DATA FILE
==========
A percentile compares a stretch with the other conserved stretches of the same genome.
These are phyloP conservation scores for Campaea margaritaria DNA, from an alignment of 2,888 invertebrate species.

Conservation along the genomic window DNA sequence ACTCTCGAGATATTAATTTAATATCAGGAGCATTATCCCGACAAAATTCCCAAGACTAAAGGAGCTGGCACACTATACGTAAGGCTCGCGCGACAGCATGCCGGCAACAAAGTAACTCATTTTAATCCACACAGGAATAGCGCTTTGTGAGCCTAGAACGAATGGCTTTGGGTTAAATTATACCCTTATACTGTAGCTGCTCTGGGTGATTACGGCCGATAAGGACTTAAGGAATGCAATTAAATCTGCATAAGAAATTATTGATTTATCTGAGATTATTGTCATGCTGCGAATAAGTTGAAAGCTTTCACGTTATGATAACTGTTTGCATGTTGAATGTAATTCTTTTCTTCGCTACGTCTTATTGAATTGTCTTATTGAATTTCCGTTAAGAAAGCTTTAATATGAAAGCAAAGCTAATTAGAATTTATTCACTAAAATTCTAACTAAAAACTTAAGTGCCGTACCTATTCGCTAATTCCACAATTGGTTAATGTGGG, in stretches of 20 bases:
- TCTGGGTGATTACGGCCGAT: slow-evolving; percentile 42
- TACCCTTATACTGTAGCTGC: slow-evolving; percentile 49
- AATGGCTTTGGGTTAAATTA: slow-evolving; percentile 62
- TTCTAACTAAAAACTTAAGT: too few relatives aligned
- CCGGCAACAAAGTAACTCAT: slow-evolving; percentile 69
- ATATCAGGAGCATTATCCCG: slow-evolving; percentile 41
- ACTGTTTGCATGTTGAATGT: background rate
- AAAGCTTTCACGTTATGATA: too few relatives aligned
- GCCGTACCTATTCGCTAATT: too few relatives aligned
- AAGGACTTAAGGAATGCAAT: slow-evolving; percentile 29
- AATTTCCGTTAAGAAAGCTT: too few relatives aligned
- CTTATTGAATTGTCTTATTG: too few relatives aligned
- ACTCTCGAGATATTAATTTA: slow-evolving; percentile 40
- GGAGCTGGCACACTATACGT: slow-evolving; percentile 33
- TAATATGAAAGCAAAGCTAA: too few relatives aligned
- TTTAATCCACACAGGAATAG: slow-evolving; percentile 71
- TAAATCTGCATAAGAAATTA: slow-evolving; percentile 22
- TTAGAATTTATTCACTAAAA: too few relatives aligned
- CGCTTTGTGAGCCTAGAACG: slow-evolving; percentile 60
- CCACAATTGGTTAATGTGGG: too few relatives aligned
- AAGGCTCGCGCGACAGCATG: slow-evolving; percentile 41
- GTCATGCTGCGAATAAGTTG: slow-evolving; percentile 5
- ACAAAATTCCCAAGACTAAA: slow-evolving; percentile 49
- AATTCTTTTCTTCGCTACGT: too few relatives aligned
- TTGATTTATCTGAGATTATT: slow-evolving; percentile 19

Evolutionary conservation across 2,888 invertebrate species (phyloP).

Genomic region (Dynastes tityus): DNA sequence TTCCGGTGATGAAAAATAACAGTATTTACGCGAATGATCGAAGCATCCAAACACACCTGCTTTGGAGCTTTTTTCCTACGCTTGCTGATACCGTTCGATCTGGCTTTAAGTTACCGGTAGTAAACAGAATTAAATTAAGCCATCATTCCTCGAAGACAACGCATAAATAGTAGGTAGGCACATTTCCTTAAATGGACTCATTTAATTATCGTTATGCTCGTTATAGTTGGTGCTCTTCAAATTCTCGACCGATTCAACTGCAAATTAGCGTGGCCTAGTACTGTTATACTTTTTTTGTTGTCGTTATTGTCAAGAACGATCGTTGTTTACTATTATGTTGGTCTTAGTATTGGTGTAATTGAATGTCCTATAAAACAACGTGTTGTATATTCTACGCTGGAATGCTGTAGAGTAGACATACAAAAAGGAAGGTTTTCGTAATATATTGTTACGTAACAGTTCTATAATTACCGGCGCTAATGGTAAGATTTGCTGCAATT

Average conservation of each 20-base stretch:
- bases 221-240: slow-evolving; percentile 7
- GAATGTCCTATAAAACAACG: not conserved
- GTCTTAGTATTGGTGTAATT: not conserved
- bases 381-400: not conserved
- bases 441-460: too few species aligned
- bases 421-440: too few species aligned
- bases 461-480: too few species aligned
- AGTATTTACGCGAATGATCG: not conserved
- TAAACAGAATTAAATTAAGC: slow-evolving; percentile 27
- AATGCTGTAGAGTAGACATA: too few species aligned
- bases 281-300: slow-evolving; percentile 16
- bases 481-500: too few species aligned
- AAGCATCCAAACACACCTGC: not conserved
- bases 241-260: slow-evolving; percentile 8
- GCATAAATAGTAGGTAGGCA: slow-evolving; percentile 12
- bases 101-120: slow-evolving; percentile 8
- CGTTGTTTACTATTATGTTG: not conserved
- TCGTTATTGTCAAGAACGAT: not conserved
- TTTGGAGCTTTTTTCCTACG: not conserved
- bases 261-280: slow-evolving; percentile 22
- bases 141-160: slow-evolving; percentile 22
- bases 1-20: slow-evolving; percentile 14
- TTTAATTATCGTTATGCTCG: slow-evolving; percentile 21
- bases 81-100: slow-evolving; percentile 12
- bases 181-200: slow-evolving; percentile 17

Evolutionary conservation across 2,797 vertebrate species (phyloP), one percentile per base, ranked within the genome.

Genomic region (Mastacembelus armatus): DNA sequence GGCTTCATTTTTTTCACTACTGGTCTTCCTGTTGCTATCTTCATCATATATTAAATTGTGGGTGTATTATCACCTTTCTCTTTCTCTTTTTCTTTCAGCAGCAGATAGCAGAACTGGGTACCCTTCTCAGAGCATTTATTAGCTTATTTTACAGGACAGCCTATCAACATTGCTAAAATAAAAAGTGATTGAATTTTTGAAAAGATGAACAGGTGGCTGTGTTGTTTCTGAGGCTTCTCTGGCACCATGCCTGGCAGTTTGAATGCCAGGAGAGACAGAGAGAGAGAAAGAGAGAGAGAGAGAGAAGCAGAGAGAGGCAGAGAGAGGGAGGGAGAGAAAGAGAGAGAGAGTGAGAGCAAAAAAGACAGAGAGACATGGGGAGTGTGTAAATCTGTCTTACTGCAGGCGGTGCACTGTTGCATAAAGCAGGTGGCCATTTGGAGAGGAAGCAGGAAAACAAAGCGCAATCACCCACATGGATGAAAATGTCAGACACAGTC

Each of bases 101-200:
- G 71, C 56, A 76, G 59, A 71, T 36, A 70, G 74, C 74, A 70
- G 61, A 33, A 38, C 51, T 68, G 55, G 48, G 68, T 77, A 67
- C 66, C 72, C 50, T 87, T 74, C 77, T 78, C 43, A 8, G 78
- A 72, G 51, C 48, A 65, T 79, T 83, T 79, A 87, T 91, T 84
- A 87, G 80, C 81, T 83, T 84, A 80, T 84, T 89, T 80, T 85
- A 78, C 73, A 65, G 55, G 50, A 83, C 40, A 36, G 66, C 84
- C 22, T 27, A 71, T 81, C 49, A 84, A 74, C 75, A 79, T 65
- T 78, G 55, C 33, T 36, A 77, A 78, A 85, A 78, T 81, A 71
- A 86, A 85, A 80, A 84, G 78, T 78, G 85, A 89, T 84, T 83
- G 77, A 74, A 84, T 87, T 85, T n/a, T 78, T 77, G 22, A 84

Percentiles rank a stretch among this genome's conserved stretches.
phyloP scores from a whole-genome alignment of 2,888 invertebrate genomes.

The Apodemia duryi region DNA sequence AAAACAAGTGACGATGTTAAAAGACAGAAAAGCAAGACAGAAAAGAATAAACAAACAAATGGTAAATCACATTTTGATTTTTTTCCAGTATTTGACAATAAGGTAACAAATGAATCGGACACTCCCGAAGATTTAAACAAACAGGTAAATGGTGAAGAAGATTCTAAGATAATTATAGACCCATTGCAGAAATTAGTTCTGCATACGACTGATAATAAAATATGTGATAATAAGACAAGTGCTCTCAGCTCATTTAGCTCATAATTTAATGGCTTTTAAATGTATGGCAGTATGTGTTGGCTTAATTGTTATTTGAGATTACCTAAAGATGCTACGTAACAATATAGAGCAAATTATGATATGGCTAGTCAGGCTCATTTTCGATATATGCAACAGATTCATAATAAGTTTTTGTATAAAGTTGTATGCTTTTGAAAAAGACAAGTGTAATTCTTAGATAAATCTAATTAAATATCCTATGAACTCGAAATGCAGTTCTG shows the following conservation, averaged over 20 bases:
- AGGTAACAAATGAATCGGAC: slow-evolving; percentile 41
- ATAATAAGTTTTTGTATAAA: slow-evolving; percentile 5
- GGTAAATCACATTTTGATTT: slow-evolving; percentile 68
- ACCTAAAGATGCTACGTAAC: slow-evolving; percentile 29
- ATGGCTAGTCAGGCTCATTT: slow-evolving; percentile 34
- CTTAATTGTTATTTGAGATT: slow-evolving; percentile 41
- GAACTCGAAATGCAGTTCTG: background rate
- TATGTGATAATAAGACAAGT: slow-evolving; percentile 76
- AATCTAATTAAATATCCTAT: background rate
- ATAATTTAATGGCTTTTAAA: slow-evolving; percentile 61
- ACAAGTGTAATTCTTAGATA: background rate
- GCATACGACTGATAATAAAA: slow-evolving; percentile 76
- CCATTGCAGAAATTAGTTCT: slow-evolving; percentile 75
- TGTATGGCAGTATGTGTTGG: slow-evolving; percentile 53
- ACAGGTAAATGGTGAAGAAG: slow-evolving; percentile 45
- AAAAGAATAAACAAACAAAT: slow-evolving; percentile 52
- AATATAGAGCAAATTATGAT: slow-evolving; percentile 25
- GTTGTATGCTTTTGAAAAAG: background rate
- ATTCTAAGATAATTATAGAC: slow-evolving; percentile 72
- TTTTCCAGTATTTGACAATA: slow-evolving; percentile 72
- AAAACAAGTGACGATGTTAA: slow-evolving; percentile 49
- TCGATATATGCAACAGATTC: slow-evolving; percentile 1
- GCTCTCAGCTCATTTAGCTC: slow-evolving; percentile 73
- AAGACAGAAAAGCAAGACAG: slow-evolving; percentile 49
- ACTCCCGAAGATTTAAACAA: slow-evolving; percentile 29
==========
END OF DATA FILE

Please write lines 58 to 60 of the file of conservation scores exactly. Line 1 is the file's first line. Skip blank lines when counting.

Genomic region (Mastacembelus armatus): DNA sequence GGCTTCATTTTTTTCACTACTGGTCTTCCTGTTGCTATCTTCATCATATATTAAATTGTGGGTGTATTATCACCTTTCTCTTTCTCTTTTTCTTTCAGCAGCAGATAGCAGAACTGGGTACCCTTCTCAGAGCATTTATTAGCTTATTTTACAGGACAGCCTATCAACATTGCTAAAATAAAAAGTGATTGAATTTTTGAAAAGATGAACAGGTGGCTGTGTTGTTTCTGAGGCTTCTCTGGCACCATGCCTGGCAGTTTGAATGCCAGGAGAGACAGAGAGAGAGAAAGAGAGAGAGAGAGAGAAGCAGAGAGAGGCAGAGAGAGGGAGGGAGAGAAAGAGAGAGAGAGTGAGAGCAAAAAAGACAGAGAGACATGGGGAGTGTGTAAATCTGTCTTACTGCAGGCGGTGCACTGTTGCATAAAGCAGGTGGCCATTTGGAGAGGAAGCAGGAAAACAAAGCGCAATCACCCACATGGATGAAAATGTCAGACACAGTC

Each of bases 101-200:
- G 71, C 56, A 76, G 59, A 71, T 36, A 70, G 74, C 74, A 70